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Pakistan to hold crisis talks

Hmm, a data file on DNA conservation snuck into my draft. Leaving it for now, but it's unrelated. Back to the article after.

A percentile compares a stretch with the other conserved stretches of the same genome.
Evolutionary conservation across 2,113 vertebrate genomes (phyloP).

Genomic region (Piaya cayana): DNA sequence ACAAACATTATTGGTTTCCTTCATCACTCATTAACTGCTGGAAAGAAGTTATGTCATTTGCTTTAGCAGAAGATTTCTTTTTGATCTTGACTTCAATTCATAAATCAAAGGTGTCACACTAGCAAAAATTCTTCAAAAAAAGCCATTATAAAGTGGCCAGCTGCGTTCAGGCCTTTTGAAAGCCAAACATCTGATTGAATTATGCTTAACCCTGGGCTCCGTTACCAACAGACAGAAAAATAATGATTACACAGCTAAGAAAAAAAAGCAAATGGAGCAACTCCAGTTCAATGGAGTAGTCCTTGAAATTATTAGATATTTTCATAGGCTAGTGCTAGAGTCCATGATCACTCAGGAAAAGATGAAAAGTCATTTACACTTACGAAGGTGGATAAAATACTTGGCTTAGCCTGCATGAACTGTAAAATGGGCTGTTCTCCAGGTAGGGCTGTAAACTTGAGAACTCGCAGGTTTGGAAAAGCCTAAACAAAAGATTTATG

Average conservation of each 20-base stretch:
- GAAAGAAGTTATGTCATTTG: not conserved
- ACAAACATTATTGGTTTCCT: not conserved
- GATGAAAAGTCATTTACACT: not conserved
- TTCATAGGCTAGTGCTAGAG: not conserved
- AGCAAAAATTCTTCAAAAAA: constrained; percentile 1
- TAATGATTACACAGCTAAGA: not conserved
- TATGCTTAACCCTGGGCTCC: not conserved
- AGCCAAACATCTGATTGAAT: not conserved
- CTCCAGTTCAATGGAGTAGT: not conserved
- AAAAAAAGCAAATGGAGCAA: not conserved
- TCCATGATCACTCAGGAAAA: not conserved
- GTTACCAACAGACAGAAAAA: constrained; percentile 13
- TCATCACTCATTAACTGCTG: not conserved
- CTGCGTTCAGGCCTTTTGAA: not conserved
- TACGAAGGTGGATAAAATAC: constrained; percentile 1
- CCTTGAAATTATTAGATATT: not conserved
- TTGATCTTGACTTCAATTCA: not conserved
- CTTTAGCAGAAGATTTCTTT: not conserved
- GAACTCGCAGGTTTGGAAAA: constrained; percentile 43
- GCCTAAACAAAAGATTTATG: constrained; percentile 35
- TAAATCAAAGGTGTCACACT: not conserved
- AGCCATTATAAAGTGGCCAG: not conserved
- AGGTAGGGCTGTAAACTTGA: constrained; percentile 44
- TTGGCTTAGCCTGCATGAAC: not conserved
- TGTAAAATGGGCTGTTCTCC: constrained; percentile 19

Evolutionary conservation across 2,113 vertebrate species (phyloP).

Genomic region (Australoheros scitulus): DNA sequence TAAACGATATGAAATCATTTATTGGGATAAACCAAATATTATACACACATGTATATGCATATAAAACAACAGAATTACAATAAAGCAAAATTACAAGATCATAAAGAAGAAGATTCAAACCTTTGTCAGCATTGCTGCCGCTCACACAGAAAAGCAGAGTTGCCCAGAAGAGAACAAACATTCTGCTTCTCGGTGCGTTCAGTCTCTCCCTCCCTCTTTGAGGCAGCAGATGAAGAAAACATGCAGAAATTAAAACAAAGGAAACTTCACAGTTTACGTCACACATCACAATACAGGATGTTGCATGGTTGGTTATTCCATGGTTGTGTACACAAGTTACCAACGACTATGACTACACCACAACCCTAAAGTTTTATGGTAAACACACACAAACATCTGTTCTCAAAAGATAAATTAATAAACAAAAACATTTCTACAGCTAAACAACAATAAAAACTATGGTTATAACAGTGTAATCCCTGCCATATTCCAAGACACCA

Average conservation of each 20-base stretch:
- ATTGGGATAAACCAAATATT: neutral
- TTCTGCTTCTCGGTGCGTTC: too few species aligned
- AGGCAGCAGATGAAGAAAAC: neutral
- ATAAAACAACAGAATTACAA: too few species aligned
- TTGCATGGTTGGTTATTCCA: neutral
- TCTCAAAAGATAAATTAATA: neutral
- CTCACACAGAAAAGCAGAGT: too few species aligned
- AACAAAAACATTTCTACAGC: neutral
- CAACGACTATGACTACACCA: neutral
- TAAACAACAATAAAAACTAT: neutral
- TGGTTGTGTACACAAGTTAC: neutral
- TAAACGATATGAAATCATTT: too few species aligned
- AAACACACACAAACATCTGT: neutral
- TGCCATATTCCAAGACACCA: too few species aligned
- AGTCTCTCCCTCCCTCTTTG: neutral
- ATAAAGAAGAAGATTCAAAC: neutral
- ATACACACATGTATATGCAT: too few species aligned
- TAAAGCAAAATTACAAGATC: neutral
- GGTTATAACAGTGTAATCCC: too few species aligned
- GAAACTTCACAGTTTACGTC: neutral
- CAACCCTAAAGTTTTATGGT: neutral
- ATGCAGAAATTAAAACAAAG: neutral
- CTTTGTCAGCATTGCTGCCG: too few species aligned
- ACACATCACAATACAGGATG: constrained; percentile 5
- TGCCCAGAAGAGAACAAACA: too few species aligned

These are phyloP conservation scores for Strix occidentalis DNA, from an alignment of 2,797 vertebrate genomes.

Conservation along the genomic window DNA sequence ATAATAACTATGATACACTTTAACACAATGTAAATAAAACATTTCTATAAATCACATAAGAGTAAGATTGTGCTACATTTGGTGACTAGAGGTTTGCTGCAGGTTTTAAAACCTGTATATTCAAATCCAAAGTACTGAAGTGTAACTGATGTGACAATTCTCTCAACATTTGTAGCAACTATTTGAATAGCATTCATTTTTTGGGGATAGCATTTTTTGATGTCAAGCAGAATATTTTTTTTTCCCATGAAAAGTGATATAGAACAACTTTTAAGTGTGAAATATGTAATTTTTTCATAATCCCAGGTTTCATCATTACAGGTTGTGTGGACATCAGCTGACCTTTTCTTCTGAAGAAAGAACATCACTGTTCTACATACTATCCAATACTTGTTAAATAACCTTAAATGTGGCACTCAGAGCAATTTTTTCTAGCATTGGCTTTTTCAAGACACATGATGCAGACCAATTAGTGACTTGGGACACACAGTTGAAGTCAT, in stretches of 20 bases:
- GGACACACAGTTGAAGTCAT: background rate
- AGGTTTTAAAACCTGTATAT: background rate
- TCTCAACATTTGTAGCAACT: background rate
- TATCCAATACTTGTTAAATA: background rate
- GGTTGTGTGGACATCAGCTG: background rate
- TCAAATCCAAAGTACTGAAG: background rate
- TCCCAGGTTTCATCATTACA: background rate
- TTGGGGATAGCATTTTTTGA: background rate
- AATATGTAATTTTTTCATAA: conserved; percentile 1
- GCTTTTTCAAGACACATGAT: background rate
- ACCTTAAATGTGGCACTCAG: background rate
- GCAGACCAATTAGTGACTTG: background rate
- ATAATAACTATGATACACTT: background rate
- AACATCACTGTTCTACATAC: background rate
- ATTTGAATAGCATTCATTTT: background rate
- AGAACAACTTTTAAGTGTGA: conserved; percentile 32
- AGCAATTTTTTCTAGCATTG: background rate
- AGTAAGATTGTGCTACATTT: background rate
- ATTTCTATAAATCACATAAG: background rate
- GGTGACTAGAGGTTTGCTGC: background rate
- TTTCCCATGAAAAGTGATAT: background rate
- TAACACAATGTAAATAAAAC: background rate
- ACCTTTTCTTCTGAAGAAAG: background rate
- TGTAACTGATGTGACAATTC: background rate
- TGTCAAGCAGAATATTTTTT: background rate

There's a glimmer of hope that Pakistan's trying to reduce the friction between its civilian government and the military. The cabinet defence committee is due to meet on Saturday with the army chief in attendance. Relations between them hit a new low after a memo emerged, allegedly from President Asif Ali Zardari's government, asking for U.S. help to rein in the military. Many senior Pakistani politicians are worried about the tensions. SOUNDBITE: Ayaz Amir, Pakistan Muslim League Nawaz (PML-N) saying (English): "The battle lines are drawn and there are rigid positions taken on both sides. So unless some sense prevails, unless the temperature comes down, we're going from bad to worse." SOUNDBITE: Safdar Abbasi, senator from the ruling Pakistan People's Party (PPP) saying (Urdu): "Basically what I can see is that there is a serious clash between the government and the judiciary on the one hand, and the government and the army on the other hand. I believe that it's the government which will have to relent. The government will have to try to settle things because if that is not done, there will be negative effects on the system." U.S. Secretary of State Hillary Clinton is urging a fair and open resolution to the crisis. SOUNDBITE: U.S. Secretary of State Hillary Clinton saying (English): "We expect Pakistan to resolve any of these internal issues in a just and transparent manner that upholds the Pakistani laws and constitution. The military had warned of grievous consequences after the Prime Minister accused the army and spy chiefs of constitutional violations, but military sources are ruling out a coup. Paul Chapman, Reuters

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